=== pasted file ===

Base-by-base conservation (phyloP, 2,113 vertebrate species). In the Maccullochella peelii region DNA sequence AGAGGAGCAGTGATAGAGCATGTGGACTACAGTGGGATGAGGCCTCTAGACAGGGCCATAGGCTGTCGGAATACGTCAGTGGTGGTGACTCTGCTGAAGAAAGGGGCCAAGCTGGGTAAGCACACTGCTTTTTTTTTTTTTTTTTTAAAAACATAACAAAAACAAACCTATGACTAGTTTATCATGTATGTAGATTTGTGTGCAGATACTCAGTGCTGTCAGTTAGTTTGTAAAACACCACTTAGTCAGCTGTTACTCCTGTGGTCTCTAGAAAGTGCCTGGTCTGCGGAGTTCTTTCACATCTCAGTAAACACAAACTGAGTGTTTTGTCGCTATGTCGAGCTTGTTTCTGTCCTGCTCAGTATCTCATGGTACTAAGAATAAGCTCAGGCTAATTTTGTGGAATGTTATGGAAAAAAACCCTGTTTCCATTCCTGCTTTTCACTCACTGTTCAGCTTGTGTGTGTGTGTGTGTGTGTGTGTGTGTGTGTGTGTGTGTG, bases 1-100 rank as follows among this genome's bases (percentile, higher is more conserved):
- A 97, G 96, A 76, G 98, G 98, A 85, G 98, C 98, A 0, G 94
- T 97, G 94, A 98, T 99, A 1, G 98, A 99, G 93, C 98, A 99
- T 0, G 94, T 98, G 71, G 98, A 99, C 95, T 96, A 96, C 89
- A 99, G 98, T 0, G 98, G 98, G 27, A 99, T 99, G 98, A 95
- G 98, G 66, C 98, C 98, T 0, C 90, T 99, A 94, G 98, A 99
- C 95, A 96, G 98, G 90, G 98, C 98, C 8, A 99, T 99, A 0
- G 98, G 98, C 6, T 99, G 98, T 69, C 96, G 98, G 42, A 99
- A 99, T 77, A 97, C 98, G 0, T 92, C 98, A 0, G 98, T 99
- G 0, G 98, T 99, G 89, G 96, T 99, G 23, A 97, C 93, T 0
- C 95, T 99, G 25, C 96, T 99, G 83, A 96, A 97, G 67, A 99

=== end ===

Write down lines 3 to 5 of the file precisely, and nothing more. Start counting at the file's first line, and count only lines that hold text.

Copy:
- T 97, G 94, A 98, T 99, A 1, G 98, A 99, G 93, C 98, A 99
- T 0, G 94, T 98, G 71, G 98, A 99, C 95, T 96, A 96, C 89
- A 99, G 98, T 0, G 98, G 98, G 27, A 99, T 99, G 98, A 95